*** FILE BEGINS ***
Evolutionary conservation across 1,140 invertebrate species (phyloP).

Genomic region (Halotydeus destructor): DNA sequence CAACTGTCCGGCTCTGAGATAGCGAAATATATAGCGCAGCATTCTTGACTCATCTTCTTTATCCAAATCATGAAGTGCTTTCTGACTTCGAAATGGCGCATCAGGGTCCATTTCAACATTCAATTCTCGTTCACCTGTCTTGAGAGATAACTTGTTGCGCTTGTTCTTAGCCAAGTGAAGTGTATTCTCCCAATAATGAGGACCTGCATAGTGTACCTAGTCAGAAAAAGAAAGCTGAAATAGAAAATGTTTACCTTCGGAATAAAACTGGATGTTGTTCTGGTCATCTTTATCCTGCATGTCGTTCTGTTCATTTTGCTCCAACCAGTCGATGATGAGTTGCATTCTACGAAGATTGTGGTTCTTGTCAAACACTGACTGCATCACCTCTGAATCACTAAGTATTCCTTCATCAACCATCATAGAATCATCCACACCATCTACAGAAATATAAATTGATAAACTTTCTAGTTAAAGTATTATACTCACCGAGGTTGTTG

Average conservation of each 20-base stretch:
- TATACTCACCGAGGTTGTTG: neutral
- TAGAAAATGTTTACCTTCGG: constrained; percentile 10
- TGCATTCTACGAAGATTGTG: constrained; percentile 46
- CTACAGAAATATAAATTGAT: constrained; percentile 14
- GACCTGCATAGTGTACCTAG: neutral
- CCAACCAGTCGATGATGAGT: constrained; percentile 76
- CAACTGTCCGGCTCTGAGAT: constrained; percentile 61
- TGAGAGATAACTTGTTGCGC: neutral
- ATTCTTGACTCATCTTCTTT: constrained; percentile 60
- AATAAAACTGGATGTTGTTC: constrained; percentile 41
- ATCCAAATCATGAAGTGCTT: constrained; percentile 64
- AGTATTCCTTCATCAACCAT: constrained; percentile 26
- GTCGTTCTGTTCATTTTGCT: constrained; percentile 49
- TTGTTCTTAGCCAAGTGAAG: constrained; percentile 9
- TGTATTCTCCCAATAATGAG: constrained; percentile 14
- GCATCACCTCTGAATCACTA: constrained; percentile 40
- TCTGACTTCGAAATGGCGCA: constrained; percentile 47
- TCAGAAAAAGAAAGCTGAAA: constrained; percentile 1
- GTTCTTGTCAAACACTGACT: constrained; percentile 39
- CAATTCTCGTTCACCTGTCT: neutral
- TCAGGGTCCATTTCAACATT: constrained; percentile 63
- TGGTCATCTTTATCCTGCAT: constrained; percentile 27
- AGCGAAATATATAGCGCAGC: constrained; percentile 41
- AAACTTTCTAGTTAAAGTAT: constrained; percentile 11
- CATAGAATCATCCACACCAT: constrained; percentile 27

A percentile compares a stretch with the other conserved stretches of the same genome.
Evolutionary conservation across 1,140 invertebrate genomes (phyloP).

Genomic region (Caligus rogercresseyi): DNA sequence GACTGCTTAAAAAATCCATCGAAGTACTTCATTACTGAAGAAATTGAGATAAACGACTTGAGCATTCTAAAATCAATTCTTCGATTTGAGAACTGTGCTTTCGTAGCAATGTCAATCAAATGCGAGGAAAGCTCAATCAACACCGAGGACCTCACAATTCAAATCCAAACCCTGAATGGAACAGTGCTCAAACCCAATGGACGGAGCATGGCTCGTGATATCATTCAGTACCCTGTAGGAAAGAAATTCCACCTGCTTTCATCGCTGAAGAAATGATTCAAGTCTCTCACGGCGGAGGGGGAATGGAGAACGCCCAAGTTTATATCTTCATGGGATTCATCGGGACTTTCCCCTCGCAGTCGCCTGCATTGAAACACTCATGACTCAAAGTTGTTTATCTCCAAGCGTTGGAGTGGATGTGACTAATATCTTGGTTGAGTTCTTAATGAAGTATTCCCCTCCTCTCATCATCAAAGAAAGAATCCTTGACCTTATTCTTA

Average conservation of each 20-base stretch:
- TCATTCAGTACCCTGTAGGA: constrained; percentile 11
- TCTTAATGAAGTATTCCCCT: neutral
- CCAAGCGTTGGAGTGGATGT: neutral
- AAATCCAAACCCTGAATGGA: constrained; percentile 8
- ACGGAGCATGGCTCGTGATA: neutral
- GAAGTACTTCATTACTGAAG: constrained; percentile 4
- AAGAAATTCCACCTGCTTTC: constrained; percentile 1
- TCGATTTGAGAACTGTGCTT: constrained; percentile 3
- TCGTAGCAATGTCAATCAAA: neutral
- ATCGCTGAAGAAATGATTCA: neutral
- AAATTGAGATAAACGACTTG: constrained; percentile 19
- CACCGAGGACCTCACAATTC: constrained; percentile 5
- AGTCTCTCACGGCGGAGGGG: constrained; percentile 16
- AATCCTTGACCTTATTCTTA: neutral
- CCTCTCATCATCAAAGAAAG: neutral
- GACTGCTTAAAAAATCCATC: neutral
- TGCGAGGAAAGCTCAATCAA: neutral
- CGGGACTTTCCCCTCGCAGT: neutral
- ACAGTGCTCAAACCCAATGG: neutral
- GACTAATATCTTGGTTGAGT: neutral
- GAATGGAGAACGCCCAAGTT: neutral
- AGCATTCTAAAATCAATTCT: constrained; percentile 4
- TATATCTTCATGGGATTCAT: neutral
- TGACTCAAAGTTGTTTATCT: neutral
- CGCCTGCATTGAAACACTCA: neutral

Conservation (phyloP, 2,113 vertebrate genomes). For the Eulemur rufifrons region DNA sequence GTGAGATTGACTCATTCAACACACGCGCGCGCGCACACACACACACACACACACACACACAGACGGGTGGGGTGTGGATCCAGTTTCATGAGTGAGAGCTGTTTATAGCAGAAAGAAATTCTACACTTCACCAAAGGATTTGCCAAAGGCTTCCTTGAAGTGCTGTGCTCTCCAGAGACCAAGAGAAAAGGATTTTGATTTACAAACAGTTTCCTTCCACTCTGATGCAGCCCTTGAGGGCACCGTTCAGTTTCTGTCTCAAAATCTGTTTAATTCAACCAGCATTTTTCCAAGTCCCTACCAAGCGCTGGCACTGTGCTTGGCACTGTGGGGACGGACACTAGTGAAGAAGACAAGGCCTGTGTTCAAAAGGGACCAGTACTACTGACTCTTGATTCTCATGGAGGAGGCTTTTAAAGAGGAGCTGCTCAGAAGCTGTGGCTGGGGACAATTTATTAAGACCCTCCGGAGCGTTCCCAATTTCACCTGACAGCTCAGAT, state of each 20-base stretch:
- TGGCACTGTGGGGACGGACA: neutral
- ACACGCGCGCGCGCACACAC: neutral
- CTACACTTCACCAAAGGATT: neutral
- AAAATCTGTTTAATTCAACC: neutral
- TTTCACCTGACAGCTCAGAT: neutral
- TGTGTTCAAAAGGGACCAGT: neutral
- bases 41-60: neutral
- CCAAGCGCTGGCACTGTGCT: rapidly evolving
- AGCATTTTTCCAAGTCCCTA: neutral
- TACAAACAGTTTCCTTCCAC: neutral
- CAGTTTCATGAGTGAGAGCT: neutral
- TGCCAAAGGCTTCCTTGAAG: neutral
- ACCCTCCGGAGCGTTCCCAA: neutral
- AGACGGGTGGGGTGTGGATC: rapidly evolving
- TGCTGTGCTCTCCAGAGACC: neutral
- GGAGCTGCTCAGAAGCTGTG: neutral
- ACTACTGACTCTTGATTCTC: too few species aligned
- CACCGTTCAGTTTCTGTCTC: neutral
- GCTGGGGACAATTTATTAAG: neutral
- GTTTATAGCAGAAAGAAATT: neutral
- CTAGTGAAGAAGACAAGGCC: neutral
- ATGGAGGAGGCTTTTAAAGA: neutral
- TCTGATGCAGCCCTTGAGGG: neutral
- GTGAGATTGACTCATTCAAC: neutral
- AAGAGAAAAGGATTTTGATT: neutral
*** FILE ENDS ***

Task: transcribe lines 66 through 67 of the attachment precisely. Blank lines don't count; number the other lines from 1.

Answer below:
- CCAAGCGCTGGCACTGTGCT: rapidly evolving
- AGCATTTTTCCAAGTCCCTA: neutral